Laser hair removal has mushroomed in popularity in recent years. Clinics are popping up all over the country, offering discounted procedures in tranquil, spa-like settings. For many people, the prospect of permanent hair removal sounds like a dream come true. And as the prices have steadily dropped with increasing supply, this possibility is becoming more accessible to the general population.
Nonetheless, you may have reservations signing up without fully understanding the risks. Are there safety concerns? Does laser hair removal ever lead to injury? In today's post, we discuss some basic things you should understand about this innovation.
What are the risks?
While many people have positive experiences with laser hair removal, the process is not without its risks. When administered incorrectly, the laser could cause burning, scarring or even infection. In fact, among all laser procedures, laser hair removal most frequently results in litigation.
In a recent case, a woman filed a lawsuit against an Atlanta-based laser hair removal clinic following her treatment. The woman alleged that the practitioner who operated the laser failed to properly test the laser on a small patch of skin first. Consequently, the woman suffered second degree burns on her face and neck.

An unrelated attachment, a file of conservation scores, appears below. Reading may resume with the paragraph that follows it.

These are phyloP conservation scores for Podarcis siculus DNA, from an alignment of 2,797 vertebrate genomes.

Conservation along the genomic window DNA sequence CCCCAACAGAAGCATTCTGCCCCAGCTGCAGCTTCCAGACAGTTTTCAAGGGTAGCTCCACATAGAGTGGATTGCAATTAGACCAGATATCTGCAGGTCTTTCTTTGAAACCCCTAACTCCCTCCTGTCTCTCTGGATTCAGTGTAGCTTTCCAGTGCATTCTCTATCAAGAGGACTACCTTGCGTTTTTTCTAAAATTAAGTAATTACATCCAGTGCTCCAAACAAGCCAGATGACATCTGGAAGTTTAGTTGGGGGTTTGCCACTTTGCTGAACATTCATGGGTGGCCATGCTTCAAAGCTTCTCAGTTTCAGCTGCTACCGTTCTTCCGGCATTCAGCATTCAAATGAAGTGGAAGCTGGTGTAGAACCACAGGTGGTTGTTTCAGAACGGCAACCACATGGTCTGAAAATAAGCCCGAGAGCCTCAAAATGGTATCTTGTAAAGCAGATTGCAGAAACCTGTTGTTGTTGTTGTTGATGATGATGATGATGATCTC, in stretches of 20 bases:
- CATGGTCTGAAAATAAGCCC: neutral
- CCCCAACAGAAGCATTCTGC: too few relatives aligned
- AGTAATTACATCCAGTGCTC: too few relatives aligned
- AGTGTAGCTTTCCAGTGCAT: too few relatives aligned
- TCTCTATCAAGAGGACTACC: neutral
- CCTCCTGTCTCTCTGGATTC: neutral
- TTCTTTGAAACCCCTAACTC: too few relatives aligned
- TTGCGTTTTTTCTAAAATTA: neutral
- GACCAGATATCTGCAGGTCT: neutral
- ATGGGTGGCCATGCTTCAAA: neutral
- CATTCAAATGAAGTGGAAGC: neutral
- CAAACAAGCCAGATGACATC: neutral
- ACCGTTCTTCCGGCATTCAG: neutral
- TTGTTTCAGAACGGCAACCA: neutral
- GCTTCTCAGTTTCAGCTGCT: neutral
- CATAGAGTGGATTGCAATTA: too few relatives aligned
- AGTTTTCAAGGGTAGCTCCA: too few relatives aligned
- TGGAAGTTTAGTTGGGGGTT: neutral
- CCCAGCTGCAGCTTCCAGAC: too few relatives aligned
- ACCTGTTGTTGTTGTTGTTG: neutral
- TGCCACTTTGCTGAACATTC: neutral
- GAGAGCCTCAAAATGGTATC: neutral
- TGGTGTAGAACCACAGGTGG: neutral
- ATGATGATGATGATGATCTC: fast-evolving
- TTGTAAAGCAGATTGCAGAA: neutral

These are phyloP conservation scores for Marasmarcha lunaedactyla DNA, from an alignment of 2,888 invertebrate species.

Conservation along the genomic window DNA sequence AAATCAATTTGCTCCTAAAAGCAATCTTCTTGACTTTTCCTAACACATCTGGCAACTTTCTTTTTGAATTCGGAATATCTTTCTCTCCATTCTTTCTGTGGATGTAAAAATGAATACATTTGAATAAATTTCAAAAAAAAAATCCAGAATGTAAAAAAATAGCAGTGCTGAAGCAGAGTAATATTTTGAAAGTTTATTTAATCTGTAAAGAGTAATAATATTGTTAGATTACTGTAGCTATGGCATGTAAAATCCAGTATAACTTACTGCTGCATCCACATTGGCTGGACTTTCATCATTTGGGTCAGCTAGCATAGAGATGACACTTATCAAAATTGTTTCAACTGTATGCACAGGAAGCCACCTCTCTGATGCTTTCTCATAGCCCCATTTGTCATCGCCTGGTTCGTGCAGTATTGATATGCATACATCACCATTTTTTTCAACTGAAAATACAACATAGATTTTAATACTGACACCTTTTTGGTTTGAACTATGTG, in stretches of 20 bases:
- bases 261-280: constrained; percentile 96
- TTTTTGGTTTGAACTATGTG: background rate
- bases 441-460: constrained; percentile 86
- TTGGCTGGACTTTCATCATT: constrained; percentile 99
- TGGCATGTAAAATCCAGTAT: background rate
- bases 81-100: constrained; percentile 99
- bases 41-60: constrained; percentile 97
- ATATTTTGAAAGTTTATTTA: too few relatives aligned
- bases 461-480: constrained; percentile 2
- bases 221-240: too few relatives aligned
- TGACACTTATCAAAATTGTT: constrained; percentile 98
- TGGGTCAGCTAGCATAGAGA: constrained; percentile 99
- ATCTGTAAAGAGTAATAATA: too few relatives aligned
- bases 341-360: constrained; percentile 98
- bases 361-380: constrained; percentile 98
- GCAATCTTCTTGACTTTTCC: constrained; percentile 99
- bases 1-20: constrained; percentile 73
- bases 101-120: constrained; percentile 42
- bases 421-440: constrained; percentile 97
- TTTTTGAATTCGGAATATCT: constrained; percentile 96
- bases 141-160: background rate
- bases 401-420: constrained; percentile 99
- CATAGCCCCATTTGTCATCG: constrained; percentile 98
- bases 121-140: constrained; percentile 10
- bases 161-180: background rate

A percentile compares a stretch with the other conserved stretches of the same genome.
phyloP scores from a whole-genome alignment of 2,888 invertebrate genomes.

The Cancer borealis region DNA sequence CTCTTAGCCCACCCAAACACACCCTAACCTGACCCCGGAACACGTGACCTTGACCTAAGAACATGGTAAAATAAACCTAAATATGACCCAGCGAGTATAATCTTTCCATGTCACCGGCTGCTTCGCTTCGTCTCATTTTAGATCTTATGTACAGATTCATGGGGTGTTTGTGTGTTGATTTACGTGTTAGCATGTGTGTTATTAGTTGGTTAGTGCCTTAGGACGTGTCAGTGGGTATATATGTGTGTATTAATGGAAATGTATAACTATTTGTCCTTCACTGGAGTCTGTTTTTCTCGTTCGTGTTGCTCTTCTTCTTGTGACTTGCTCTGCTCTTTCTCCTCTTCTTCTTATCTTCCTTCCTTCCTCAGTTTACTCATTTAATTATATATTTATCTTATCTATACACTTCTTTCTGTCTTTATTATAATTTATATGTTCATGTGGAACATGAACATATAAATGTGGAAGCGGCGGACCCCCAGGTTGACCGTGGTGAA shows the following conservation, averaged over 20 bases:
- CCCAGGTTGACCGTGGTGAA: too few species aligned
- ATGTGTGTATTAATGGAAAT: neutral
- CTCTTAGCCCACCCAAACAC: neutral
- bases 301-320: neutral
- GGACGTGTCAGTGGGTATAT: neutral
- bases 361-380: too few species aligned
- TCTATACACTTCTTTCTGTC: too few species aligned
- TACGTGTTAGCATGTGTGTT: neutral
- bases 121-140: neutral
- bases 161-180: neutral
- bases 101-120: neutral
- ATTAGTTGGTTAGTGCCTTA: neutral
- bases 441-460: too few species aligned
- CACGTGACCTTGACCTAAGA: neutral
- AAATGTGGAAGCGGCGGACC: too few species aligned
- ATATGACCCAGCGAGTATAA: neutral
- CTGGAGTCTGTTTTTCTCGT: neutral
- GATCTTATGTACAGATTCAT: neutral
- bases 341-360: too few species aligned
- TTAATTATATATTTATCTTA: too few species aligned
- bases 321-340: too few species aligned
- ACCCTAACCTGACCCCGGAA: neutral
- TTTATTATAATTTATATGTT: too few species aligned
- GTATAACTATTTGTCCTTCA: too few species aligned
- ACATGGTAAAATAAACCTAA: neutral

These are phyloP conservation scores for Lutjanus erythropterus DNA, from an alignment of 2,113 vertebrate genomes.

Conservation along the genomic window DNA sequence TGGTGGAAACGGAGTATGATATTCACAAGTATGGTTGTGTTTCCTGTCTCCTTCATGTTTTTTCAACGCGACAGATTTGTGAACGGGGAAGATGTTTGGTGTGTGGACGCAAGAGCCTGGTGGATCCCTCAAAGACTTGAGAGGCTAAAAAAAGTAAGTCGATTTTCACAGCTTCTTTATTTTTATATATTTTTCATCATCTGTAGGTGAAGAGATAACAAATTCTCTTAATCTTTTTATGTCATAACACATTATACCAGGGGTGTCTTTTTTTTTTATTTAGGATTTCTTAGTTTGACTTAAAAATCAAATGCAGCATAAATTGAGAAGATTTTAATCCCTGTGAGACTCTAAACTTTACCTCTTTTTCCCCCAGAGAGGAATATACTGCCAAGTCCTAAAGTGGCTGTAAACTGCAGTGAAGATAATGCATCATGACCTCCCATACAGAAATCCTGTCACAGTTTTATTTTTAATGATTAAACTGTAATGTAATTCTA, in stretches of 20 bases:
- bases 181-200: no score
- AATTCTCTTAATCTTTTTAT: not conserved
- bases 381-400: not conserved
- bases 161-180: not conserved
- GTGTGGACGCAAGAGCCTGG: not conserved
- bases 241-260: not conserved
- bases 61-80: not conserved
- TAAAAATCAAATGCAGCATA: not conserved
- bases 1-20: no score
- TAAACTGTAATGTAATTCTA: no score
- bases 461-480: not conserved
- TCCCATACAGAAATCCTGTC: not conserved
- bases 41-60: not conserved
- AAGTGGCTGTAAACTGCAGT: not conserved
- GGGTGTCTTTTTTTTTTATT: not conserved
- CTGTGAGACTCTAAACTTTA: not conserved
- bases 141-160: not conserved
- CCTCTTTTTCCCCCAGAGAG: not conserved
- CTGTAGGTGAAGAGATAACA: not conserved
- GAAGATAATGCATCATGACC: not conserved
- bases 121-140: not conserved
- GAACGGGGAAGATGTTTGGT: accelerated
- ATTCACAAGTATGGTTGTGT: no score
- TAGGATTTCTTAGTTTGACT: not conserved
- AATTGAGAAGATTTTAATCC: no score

What can I do?
If you want to get laser hair removal treatment, there are a few things to look for, which can increase your odds of a successful outcome:
- Laser hair removal is not considered a medical procedure, so you don't have to be a doctor to do it. However, the state of Georgia does require any practitioner to be licensed. Make sure the person operating the laser has the necessary license.
- Check to see whether the clinic has a doctor who specializes in the skin--a dermatologist or plastic surgeon--available on site, in case of complications.
- Before selecting a clinic, look up its ratings and reviews online.
If you or a loved one has suffered injury due to a laser hair removal mishap, it's worth consulting with an experienced personal injury attorney. You may be entitled to compensation.